Wednesday, April 17, 2013

PIETA (2012) movie review

Pieta (2012) d. Kim, Ki-duk (South Korea)

Jung-Jin Lee commands the screen as an amoral loan shark enforcer who thinks nothing of maiming those who cannot pay their debts, telling them that he will be back to collect the insurance money they receive for their injuries. But when mysterious woman Min-soo Cho appears, claiming to be Lee’s long-absent mother, it ignites a spark of emotion that could prove to be his downfall.

Kim’s 18th feature film showcases an artist unafraid to confront the inherent darkness of humanity, the potential for salvation, and the thin veneer that separates them. Crushing episodes of brutal physical and sexual violence are balanced with Cho and Lee’s tender attempts to bridge decades of loss and pain, a remarkable feat by a master of the form. Life’s emotional toll is apparent in nearly every character’s face; but though even the financially affluent bear scars, here it is seemingly one’s lack of money that assigns their corresponding agony of existence.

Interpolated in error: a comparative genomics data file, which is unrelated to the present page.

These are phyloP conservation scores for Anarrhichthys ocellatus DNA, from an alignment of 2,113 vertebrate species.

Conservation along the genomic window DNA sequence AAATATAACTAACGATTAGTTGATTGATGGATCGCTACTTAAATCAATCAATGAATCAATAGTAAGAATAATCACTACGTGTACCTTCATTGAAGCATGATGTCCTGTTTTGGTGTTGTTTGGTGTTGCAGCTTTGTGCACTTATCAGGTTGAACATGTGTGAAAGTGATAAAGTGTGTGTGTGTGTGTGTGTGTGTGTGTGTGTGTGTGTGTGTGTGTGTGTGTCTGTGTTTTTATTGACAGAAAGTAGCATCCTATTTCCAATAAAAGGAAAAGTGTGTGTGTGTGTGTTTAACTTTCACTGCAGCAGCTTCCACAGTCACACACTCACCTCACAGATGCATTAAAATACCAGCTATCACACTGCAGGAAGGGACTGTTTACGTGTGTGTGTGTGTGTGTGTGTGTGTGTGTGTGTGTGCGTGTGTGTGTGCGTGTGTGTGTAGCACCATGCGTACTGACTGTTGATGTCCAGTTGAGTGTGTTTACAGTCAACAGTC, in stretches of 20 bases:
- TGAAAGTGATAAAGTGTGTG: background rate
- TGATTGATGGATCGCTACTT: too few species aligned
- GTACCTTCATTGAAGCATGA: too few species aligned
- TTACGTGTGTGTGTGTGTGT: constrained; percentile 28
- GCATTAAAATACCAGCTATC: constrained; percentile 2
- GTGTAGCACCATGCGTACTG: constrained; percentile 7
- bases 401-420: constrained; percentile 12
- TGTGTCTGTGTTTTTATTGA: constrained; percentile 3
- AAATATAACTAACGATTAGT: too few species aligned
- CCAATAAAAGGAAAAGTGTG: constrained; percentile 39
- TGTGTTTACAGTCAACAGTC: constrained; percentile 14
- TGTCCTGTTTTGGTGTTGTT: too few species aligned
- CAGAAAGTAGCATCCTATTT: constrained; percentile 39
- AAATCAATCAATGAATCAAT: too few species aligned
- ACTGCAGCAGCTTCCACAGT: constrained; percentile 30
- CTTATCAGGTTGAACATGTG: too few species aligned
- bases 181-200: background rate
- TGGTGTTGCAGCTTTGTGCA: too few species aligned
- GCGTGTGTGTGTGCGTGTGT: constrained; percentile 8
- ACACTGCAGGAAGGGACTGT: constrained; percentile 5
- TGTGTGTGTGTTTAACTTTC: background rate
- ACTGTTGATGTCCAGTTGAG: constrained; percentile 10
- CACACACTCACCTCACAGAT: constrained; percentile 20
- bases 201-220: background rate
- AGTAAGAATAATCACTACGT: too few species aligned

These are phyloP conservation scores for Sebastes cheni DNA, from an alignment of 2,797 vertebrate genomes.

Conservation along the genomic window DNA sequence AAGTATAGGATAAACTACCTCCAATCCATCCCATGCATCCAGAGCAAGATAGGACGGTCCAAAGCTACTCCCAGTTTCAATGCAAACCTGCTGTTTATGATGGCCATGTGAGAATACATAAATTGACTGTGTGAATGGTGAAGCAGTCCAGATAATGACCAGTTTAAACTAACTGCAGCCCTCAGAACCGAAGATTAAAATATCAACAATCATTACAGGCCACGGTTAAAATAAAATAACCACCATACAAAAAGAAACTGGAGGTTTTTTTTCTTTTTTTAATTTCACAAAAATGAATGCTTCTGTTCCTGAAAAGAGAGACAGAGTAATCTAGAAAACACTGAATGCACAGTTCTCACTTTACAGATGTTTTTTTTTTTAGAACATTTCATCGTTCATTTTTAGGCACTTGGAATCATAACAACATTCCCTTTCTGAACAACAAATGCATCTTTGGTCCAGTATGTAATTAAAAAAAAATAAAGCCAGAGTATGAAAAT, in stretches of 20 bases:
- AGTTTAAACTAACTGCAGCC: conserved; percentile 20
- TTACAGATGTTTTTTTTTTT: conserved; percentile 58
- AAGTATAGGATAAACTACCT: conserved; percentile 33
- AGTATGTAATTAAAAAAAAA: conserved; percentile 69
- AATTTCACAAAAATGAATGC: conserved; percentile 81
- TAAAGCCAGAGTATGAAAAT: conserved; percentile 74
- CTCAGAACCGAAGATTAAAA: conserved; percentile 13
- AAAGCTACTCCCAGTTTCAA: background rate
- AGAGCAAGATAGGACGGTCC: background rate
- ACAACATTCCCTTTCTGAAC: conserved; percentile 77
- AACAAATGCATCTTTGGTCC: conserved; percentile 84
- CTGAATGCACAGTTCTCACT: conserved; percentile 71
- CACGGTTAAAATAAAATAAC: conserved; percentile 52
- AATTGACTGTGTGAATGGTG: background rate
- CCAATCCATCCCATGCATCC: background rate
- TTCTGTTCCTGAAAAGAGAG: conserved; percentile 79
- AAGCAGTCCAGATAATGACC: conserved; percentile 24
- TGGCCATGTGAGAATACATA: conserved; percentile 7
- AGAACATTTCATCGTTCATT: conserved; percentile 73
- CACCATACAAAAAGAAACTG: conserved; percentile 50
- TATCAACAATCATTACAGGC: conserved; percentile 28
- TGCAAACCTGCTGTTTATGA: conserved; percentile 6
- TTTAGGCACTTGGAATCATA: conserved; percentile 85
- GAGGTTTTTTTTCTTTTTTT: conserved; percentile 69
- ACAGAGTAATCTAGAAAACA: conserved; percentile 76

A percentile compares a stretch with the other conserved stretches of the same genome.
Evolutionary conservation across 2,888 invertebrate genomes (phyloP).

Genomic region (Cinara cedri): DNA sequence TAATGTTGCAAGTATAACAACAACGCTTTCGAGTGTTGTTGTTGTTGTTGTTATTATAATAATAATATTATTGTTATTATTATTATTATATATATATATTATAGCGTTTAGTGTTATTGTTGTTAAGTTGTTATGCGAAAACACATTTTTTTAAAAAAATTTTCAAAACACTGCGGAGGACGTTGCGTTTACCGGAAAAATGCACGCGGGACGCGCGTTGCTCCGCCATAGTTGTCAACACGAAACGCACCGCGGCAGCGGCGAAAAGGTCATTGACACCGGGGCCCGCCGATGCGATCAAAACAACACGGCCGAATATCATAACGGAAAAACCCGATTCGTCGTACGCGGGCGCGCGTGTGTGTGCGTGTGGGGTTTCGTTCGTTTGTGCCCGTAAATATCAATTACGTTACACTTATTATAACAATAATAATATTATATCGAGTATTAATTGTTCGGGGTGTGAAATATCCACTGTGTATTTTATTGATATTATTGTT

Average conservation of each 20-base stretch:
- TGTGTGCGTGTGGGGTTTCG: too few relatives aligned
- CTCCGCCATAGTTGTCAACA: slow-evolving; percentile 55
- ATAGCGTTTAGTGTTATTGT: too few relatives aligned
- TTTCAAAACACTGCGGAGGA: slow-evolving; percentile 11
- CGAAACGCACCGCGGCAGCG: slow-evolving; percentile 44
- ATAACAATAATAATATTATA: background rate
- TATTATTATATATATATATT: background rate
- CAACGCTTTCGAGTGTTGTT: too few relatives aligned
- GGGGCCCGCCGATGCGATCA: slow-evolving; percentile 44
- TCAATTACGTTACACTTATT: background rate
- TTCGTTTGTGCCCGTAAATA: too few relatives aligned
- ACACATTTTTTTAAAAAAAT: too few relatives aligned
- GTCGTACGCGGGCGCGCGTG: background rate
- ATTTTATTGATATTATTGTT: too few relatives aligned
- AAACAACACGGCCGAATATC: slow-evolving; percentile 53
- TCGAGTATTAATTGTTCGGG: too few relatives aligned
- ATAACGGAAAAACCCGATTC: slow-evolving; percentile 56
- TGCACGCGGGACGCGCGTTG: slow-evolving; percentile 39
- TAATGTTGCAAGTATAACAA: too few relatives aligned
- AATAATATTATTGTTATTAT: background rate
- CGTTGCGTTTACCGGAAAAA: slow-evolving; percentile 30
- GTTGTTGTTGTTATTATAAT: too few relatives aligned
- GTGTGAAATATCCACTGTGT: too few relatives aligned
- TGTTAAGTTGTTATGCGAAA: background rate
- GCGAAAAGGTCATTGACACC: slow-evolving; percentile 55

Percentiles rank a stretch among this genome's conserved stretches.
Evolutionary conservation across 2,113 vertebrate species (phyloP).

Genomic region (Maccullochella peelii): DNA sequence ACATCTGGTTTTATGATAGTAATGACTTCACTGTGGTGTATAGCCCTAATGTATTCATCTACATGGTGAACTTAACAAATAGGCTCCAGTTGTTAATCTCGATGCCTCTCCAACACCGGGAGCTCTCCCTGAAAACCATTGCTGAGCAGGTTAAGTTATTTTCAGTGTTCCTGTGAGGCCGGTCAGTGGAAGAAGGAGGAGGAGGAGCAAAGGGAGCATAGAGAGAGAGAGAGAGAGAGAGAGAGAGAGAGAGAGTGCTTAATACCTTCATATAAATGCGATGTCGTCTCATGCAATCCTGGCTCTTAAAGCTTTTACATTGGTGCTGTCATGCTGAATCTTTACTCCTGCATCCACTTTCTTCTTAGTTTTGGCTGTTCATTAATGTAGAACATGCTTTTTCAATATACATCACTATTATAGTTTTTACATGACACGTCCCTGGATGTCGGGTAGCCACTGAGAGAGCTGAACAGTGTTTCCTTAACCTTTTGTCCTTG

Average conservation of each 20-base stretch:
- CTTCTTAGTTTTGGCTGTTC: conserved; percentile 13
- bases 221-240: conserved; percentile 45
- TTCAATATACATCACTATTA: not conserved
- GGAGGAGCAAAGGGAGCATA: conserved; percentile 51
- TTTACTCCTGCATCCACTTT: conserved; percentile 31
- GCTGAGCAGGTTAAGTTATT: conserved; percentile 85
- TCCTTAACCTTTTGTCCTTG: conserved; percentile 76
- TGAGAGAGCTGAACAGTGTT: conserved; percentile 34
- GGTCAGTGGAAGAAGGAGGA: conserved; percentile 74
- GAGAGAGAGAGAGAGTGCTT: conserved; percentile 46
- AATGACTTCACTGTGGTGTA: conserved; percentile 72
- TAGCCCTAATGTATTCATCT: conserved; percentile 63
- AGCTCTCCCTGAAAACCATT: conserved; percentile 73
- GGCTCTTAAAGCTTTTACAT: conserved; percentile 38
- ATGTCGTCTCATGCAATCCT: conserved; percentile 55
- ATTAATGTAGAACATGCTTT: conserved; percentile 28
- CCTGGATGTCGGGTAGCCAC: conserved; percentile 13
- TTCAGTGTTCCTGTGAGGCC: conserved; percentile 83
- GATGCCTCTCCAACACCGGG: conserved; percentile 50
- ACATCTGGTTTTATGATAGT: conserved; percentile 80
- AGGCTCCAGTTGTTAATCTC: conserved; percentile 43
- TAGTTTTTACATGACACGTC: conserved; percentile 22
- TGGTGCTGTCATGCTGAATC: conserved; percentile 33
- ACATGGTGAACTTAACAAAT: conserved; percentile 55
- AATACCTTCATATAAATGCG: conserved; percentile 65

Winner of the Golden Lion at the 2012 Venice Film Festival.

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